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Max pain for SpiceJet as Boeing likely to delay deliveries

The 737 Max grounding has weighed on SpiceJet’s ability to reap benefits of the better fuel efficiency of the planes at a time when it is struggling with rising costs amid slowing air traffic growth.Premium
The 737 Max grounding has weighed on SpiceJet’s ability to reap benefits of the better fuel efficiency of the planes at a time when it is struggling with rising costs amid slowing air traffic growth.

  • SpiceJet ordered as many as 205 of the 737 Max planes in 2017, out of which 13 have been delivered so far
  • The 737 Max grounding has weighed on SpiceJet’s ability to reap benefits of the better fuel efficiency of the planes at a time when it is struggling with rising costs amid slowing air traffic growth

New Delhi: SpiceJet Ltd is likely to face added financial pressure next year amid increasing uncertainty over deliveries of Boeing 737 Max aircraft that India’s second-largest airline has ordered, analysts said.

On Monday, The Wall Street Journal reported that Boeing may consider suspending production of 737 Max planes or reducing the output until clearances from the US Federal Aviation Administration’s (FAA) are obtained. Boeing’s 737 Max planes have been grounded since March following two fatal crashes in Indonesia and Ethiopia that killed a total of 346 people.

SpiceJet ordered as many as 205 of these planes in 2017, of which 13 have been delivered. The planes are, however, grounded due to the ongoing FAA safety review.

The development does not bode well as “continuous delays have impacted and will continue to impact SpiceJet", said Kapil Kaul, chief executive officer for India and the Middle East at aviation intelligence firm CAPA.

The delays have impacted the airline’s business strategically and financially, he added. The airline has taken some planes on lease to tide over capacity constraints caused by the grounding of 737 Max, but Kaul said these were not enough.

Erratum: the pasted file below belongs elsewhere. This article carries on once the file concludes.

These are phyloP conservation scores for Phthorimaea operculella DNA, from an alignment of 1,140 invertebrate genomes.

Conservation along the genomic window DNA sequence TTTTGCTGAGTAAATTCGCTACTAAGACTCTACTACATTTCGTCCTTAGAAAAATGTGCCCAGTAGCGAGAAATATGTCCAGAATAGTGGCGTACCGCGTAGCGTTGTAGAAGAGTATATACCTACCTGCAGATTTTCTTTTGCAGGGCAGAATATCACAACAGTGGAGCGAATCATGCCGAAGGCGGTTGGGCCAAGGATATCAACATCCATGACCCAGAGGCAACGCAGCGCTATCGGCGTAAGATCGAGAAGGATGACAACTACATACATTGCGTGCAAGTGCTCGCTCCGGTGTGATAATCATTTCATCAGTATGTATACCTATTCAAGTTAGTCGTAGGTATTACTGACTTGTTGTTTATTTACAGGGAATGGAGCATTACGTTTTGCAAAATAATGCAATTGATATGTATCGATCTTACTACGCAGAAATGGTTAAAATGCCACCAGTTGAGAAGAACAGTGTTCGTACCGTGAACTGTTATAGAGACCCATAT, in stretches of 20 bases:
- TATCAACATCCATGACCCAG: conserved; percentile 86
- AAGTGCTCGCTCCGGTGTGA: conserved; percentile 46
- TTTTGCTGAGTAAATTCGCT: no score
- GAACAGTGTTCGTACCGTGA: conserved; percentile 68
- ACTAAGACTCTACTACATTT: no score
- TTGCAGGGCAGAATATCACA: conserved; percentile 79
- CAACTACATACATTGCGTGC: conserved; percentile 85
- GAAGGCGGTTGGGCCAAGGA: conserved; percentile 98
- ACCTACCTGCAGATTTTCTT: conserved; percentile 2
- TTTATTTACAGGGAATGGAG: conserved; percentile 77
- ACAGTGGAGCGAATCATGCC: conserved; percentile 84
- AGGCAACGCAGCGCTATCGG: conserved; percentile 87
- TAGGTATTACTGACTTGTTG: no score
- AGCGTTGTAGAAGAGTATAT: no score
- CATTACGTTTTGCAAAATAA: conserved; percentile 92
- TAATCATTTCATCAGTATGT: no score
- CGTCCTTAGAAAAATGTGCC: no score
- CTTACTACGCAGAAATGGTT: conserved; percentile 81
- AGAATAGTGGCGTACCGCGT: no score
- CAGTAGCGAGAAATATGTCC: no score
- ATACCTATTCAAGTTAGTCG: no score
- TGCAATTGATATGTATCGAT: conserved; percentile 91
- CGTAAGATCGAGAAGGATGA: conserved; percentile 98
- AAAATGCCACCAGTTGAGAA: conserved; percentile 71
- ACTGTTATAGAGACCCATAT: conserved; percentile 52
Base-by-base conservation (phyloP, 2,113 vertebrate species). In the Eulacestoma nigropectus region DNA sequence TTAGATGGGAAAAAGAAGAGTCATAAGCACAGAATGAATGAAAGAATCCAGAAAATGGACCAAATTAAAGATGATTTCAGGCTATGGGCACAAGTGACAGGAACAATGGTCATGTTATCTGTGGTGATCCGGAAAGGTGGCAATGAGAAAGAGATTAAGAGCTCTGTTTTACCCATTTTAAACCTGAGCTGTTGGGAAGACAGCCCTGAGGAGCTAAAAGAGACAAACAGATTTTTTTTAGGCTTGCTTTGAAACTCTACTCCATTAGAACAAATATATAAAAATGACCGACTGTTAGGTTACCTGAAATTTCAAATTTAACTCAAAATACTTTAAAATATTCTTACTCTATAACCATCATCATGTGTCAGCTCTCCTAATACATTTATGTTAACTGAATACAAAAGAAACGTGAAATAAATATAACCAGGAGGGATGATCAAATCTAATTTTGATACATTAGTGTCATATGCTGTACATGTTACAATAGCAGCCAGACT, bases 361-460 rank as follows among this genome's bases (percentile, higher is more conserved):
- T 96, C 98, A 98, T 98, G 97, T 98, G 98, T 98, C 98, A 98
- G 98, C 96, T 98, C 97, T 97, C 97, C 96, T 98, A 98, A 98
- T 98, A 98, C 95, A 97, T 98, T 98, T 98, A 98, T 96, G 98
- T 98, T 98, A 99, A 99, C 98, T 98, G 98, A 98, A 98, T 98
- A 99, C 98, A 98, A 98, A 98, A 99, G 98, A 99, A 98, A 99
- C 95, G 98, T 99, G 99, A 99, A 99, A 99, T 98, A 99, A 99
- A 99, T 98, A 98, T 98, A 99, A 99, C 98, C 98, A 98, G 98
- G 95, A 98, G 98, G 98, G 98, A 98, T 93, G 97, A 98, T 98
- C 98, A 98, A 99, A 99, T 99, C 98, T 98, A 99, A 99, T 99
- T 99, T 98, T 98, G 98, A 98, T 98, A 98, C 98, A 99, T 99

“Short-term capacity induction, with older aircraft with different specs, has not been able to compensate for Max," said Kaul.

A Boeing India spokesperson said the airplane maker was doing its best regarding production and certification of the Max aircraft.

“We continue to work closely with FAA and global regulators towards certification and the safe return to service of the Max. We will continue to assess production decisions based on the timing and conditions of return to service, which will be based on regulatory approvals and may vary by jurisdiction," the spokesperson said in a written statement.

SpiceJet did not respond to emailed queries on the expected impact of Boeing’s reported curtailment or suspension of production of the 737 Max aircraft.

In the September quarter, SpiceJet reported a consolidated loss of 461 crore, partially on account of the impact of grounding of the 737 Max aircraft.

The grounding has weighed on SpiceJet’s ability to reap benefits of the greater fuel efficiency of 737 Max planes, at a time when the company is struggling with rising costs even as air traffic growth has slowed. SpiceJet is the only major airline in India to have inducted Boeing 737 Max planes in its fleet.

“SpiceJet needs new aircraft to save on fuel, which would help them reduce their overall costs," said Mayur Milak, an analyst for IndiaNivesh Securities. “If something goes down at Boeing’s end, it would be a negative for SpiceJet."

The airline may have to look at other options if there is a further delay in delivery, he added.

FAA chief Steve Dickson has expressed concern that Boeing Co. is pursuing a return-to-service schedule for the grounded 737 Max aircraft that is “not realistic", according to a report by Reuters news agency.

The US-based aircraft maker had already cut production of the 737 Max planes by a fifth in April and shelved plans to boost output in mid-2019, following the grounding of the aircraft globally.

In September, Bloomberg reported that SpiceJet was considering buying about 100 Airbus A320 planes, which are not part of its fleet as of now, due to delays in delivery by Boeing.

Some analysts, though, said Boeing’s delays were expected and may not upset its own financial estimates for SpiceJet. This problem of delays has been there for some time, Anshuman Deb, an aviation analyst at ICICI Securities, said, adding that the Max planes should reach the airline latest by next December. If the delay extends beyond 2020, then the financial estimates for SpiceJet will likely change, he said.

“SpiceJet really wanted modern and fuel efficient airplanes because of the boost their business could get, and that is why this delay hurts them. Plus, when they get the aircraft they get an additional revenue stream from sale and leaseback," a sector expert said on condition of anonymity, adding that even if Boeing compensates the airline for the delay, it won’t be enough to compensate for the business hit.


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